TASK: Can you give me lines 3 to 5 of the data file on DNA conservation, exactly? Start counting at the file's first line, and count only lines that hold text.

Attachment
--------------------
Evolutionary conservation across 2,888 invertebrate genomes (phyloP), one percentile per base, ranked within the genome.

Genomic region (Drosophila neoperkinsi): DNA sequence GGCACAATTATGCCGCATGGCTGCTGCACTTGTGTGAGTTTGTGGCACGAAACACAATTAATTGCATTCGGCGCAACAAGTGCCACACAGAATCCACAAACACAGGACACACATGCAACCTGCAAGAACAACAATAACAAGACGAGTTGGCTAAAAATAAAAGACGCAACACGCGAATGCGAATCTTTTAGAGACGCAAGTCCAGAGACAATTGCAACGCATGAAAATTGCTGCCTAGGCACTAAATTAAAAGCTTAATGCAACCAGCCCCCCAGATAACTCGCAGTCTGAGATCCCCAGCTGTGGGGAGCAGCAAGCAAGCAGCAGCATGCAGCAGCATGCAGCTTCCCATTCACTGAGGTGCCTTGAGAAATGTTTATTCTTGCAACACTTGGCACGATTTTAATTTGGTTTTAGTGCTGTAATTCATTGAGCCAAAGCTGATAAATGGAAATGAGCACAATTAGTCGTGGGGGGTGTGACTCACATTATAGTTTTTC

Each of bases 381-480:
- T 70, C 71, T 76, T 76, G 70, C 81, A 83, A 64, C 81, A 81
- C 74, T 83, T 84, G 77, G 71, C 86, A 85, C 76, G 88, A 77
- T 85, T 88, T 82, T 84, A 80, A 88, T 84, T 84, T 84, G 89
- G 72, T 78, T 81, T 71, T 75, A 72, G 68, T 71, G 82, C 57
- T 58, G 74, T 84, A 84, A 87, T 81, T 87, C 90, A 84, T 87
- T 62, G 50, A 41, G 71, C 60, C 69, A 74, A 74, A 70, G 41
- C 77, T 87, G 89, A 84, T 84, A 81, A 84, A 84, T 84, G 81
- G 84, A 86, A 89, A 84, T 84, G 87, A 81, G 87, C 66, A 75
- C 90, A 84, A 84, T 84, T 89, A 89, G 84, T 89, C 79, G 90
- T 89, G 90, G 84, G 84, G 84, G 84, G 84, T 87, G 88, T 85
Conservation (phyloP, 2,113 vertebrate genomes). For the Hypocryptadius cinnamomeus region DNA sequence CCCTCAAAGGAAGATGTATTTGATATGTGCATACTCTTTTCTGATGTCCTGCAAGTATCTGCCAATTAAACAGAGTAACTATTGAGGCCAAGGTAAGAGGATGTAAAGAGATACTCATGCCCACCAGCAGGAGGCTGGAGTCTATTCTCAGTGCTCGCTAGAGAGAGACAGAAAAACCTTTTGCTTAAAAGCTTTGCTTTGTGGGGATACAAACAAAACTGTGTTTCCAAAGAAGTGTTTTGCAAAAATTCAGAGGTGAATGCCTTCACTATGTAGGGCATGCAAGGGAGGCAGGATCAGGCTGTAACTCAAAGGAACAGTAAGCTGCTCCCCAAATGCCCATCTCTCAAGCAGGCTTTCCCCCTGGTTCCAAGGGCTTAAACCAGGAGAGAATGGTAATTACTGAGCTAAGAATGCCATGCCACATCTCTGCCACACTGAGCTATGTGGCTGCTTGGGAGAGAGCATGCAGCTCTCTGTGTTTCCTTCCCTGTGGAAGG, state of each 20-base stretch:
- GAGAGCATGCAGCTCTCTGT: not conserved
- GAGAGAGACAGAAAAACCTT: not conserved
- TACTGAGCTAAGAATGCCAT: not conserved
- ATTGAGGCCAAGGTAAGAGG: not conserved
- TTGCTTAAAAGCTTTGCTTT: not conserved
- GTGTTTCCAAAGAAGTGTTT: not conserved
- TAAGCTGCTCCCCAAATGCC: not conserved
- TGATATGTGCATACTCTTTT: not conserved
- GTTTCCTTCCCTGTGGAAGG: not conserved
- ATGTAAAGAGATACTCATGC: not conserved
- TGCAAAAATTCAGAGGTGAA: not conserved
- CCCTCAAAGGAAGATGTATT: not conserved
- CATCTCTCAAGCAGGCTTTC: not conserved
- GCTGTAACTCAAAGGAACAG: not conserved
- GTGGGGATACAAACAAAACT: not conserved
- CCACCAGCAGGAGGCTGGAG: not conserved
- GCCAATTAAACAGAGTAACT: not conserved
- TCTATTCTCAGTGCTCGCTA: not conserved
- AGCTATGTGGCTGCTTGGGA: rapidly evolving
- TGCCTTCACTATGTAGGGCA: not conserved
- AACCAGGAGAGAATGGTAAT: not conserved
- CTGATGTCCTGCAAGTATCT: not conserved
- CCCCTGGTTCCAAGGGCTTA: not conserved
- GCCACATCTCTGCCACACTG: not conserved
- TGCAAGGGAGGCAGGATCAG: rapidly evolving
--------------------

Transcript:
Each of bases 381-480:
- T 70, C 71, T 76, T 76, G 70, C 81, A 83, A 64, C 81, A 81
- C 74, T 83, T 84, G 77, G 71, C 86, A 85, C 76, G 88, A 77